Is Plan B Birth Control?

Birth control? Plan B?
You mean the pill?
Or the implant?
Or the shot?
Wait, there’s another one?

It’s hard to keep up!

In recent years, the term birth control has become more and more of an ambiguous buzzword in women’s health. The more products and versions that come out, the more confusing it can be to keep them all straight. It’s no surprise that there are more forms of birth control than ever before in history because, well, there are simply more medications now than ever before. Whether it be in the form of an implant, a fertility tracking method, a shot in your arm, or a pill you take daily, birth control is very much accessible to women across the country. While there is something to be said for having so many options available to us, it’s easy to think of birth control as all sort of the same thing. Birth control methods have the same purpose: to potentially prevent pregnancy from happening at a certain point in your life. However, it is important to know that not all birth control products are created equally.

One distinction we want to highlight in today’s blog is the difference between a routine birth control pill and the plan B, or morning-after, pill. While these two products come in similar forms and packaging, they are different things in terms of what they do inside of your body.

Let’s start with the similarities…

Both are pills.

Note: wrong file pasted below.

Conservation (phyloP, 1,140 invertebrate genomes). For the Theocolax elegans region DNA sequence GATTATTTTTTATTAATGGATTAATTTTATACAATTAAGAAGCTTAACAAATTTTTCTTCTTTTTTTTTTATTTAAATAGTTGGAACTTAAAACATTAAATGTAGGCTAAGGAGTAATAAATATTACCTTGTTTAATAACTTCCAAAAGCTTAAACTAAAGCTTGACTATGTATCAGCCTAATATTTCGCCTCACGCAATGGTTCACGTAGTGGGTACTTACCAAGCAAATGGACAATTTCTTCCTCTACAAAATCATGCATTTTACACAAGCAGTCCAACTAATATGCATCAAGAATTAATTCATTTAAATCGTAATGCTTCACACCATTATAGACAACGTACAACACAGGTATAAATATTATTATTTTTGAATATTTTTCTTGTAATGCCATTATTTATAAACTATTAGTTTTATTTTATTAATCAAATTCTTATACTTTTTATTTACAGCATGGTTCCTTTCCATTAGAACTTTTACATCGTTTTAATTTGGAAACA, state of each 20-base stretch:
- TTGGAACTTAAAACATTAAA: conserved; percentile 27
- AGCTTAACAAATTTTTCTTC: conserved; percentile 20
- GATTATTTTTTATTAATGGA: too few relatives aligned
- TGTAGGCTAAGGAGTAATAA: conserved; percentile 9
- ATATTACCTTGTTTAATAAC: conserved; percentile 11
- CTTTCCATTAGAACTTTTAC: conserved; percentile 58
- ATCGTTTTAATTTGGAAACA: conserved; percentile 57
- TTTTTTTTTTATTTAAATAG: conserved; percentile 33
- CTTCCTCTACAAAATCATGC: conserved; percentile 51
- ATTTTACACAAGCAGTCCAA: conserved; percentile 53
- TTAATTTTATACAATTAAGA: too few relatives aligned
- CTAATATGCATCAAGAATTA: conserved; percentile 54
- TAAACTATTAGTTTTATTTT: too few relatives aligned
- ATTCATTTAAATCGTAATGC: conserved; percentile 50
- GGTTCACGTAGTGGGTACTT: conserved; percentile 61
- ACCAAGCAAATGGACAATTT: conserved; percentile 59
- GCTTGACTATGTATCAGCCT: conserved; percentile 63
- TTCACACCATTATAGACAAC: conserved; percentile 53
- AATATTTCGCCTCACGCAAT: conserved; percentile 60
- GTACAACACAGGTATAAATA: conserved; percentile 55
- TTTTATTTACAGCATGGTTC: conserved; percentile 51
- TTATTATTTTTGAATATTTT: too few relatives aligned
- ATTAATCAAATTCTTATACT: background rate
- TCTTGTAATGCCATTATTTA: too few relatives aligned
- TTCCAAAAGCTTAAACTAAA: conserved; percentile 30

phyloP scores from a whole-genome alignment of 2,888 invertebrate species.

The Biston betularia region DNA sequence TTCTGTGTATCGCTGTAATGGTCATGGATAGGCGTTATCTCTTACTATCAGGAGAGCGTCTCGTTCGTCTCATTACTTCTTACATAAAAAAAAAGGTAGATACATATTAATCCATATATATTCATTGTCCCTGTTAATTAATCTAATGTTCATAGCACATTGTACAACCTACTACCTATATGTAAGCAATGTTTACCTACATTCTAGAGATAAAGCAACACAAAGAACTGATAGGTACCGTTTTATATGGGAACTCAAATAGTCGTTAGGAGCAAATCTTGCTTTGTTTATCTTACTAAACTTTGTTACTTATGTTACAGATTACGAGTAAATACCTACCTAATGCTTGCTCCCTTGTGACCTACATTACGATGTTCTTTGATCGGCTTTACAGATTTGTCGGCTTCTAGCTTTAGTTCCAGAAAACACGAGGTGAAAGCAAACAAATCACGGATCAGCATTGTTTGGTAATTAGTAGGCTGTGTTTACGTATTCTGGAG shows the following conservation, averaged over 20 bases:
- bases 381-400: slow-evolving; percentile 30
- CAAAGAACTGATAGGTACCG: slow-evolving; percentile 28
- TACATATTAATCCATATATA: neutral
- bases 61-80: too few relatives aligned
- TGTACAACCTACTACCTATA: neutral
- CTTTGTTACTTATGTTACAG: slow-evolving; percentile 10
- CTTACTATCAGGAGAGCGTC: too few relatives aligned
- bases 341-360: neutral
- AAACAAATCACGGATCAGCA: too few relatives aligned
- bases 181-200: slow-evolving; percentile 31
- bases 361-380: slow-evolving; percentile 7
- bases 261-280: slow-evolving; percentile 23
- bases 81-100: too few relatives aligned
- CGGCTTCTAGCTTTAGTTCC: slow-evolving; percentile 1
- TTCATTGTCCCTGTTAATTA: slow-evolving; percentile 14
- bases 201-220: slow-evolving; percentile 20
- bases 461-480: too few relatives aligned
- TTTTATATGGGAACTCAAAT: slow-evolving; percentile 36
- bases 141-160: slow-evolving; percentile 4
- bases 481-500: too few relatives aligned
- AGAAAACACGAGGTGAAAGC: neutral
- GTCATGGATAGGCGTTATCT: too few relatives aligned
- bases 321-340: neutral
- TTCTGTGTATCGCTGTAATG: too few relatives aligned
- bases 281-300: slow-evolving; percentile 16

Both are taken in an attempt to prevent pregnancy.
Neither are 100% effective in preventing pregnancy.
Neither protect you from STDs (7). 
Both can cause similar side effects (nausea, vomiting, bloating, and irregular bleeding, just to name a few)

Now, how are they different?

Plan B/ The Morning-After Pill 

  • Emergency contraception 
    • This type of pill is not meant to be taken daily or as regular birth control (7). It is marketed as one pill you take in order to prevent pregnancy after having unprotected sex. It can have serious side effects on your natural menstrual cycle if taken over and over, as your body is exposed to more and more synthetic hormones (3) (more so than you would be exposed to naturally, or even with taking normal, routine birth control pills). 
    • Plan B does not provide long-term prevention of pregnancy. It works to potentially prevent pregnancy after only one act of unprotected sex or birth control failure (3).
  • The most common form is Plan B One-Step®. Both brand name and generic versions contain Levonorgestrel 1.5mg (1)
    • This dose of Levonorgestrel, which is more than 75% of the amount of levonorgestrel found in certain oral contraceptives (2), if taken before ovulation, has the capacity to block a surge of hormones that usually trigger ovulation (the release of an egg) to happen. It also has the capacity to make your cervical mucus thicker, making it harder for sperm to swim through, and has the capacity to make the lining of your uterus unsuitable for implantation and for a baby to grow and develop in. 
    • The exact mechanism of action (how the pill works in your body) is not fully understood (6) and is actually heavily debated, but what studies across the board agree on is that the pill works differently depending on what point in your cycle you take it (2). 
    • If taken before ovulation, levonorgestrel is said to delay ovulation (the monthly release of an egg from your ovaries) temporarily so there’s no egg to meet the sperm that may still be around to potentially fertilize the egg (4). The idea is no egg, no fertilization, and thus no pregnancy.